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#onlinedating | San Diego Community News Group | #bumble | #tinder | #pof | romancescams | #scams




San Diego Community News Group

While most people think it could never happen to them, Americans lost a record $201 million to scammers last year, and that number is skyrocketing in 2020 due to loneliness and isolation.

SocialCatfish.com recently released a report on Catfishing During Coronavirus using the most recent data from the FBI, and exclusive interviews with Nigerian romance scammers and victims.

Here are 5 signs your COVID crush is catfishing you and how to avoid becoming a victim:

  1. Cannot meet because of COVID-19: The hallmark of a catfish scammer is to come up with excuses why they cannot meet, such as pretending to be in the military overseas. The pandemic gives them a built-in excuse, which is why they are out in droves in 2020.

How to avoid: Rule No. 1 is that if your online flame refused to meet in-person after a reasonable amount of time, you are more than likely being scammed.

  1. Needs money for a COVID emergency: One of the new wrinkles to the romance scammer game, is to ask for money because they have caught COVID-19 and need financial help for treatment.

How to avoid: While it is normal to want to help if you think someone you have grown fond of is sick, it is critically important to never give money to anyone unless you have met them. If they are indeed in a pinch, they have family and friends who can bail them out. 

  1. Scammers using non-romantic platforms: A record 26.6 million people are online dating in 2020 and this offers scammers more targets than ever before. However, people have their guard up on dating sites. As a result, scammers are increasingly contacting people on non-romantic sites such as LinkedIn.  

How to avoid: The world is increasingly global, mobile, and social with a person having more touchpoints than ever before. Scammers have gotten more sophisticated and are approaching people in unlikely places. It is important to beware of online scammers regardless of the type of platform you are on.   

  1. Pushing love quickly during pandemic: In arguably the loneliest and most depressing year on record, scammers are pushing victims to fall in love very quickly by citing the pandemic and saying life is short. You may think it can’t happen to you, but these are seasoned professionals, and they know just what to say.  Be careful if someone confesses their love for you and demands the same in return right away.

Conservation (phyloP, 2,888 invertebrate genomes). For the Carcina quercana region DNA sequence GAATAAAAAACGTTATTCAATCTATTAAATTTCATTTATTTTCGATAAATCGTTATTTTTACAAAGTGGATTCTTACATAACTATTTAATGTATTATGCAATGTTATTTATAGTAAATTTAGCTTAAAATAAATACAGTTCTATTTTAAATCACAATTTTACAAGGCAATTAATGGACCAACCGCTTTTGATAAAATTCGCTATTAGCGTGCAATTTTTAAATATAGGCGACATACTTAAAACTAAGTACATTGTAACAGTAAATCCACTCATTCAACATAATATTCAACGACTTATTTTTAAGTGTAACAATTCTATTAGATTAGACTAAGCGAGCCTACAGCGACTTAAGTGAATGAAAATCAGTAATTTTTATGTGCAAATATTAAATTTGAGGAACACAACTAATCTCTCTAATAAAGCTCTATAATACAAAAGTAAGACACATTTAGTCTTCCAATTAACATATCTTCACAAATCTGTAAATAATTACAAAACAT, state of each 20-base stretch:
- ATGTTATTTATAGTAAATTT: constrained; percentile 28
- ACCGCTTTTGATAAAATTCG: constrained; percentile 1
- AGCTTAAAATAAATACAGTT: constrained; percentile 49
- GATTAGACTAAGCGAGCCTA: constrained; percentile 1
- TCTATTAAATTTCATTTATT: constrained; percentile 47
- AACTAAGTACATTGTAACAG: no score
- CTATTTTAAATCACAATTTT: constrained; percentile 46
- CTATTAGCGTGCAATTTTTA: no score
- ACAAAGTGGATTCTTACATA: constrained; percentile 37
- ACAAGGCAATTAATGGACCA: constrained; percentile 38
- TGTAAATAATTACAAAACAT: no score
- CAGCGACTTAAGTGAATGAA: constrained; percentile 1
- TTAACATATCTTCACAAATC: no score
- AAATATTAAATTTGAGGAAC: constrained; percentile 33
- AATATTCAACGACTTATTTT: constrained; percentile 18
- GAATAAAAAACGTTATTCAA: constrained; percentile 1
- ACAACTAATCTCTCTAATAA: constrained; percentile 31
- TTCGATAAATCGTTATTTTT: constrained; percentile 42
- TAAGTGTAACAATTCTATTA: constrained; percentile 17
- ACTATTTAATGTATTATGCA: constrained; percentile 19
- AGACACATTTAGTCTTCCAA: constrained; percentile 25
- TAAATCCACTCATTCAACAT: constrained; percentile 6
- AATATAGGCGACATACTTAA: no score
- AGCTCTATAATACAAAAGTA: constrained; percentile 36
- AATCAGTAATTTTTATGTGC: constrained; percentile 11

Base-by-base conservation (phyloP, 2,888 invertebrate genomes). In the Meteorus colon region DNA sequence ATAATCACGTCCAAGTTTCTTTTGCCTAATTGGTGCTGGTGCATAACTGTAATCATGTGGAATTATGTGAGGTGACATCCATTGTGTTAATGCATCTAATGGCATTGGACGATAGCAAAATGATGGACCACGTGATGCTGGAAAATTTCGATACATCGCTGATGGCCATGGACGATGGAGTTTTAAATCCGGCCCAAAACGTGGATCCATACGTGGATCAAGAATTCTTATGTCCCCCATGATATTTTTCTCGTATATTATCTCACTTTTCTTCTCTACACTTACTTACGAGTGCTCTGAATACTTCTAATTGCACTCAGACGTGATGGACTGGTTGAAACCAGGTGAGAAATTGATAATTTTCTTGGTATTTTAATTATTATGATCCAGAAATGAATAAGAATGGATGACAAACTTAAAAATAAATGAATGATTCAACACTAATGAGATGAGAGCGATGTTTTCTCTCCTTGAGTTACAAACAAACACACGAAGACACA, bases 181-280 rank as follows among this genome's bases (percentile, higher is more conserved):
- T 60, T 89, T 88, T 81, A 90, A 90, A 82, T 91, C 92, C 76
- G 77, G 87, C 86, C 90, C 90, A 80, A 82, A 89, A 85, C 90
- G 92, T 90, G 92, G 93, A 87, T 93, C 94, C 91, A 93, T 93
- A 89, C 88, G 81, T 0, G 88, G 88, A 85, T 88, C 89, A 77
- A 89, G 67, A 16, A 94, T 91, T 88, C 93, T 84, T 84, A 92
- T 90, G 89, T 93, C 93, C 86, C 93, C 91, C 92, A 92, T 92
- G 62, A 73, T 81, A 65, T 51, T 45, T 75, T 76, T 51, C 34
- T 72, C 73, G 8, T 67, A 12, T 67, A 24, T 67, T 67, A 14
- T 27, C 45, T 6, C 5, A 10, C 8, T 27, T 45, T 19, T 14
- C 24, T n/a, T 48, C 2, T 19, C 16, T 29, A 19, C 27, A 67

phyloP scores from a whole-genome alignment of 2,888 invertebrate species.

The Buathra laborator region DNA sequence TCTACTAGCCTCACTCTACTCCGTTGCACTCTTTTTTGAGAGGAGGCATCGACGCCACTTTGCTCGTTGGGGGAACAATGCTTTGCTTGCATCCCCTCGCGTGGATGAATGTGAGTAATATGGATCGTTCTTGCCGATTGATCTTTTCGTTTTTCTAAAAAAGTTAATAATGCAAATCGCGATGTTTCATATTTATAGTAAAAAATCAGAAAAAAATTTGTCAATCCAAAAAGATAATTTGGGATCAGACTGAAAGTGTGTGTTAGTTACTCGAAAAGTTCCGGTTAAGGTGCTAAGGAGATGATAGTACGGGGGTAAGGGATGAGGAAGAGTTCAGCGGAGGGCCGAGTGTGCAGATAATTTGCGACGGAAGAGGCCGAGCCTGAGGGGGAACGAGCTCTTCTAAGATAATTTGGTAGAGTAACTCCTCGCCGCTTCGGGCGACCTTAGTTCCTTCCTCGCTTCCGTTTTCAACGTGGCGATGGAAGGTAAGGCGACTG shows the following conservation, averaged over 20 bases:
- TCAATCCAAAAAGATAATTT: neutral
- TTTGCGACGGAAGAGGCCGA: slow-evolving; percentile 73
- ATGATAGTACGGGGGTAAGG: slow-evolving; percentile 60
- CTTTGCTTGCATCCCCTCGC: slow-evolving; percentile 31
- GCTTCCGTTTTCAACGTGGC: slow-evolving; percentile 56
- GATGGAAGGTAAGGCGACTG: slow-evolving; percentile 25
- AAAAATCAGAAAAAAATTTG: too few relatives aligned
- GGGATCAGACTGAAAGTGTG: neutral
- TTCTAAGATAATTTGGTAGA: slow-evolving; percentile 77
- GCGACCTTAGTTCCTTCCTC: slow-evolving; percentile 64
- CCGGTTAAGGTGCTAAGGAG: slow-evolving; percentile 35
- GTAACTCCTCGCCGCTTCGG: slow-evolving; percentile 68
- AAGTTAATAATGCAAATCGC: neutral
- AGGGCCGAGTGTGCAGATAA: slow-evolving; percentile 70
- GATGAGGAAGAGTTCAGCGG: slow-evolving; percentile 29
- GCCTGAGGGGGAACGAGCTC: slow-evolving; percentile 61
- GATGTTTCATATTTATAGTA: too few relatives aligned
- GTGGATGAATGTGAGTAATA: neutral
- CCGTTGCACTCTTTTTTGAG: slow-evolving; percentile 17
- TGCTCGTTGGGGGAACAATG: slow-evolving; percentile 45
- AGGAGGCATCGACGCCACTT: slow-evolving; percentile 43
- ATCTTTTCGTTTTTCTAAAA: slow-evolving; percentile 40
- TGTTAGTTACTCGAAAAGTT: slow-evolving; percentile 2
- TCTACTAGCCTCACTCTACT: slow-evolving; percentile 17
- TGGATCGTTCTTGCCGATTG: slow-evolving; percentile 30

How to avoid: It is important to take things slow. If you like someone online, do not let them pressure you into falling in love right away. Once you do that, they begin their elaborate, yet plausible, reasons why you need to send them money.   

  1. They can’t video chat: The oldest excuse in the book… they cannot video chat with you because their video camera is supposedly “broken” or they do not have the best access to Wi-Fi. During the pandemic, they are claiming financial troubles are keeping them from fixing it which sounds reasonable.  The real reason they do not want to video chat is because the pictures of “them” are stolen and the second you have a live video chat, the scam would be over.

How to avoid: As we approach the year 2021, there is no excuse for not being able to video chat. If they don’t have a computer, or a phone, would you want to date them anyway?

The pandemic created a perfect storm for romance scammers where increased loneliness married with believable COVID-related excuses. The tips above will help you avoid being their next victim. 

If you think you have been contacted by a scammer, report it to the FTC.

 

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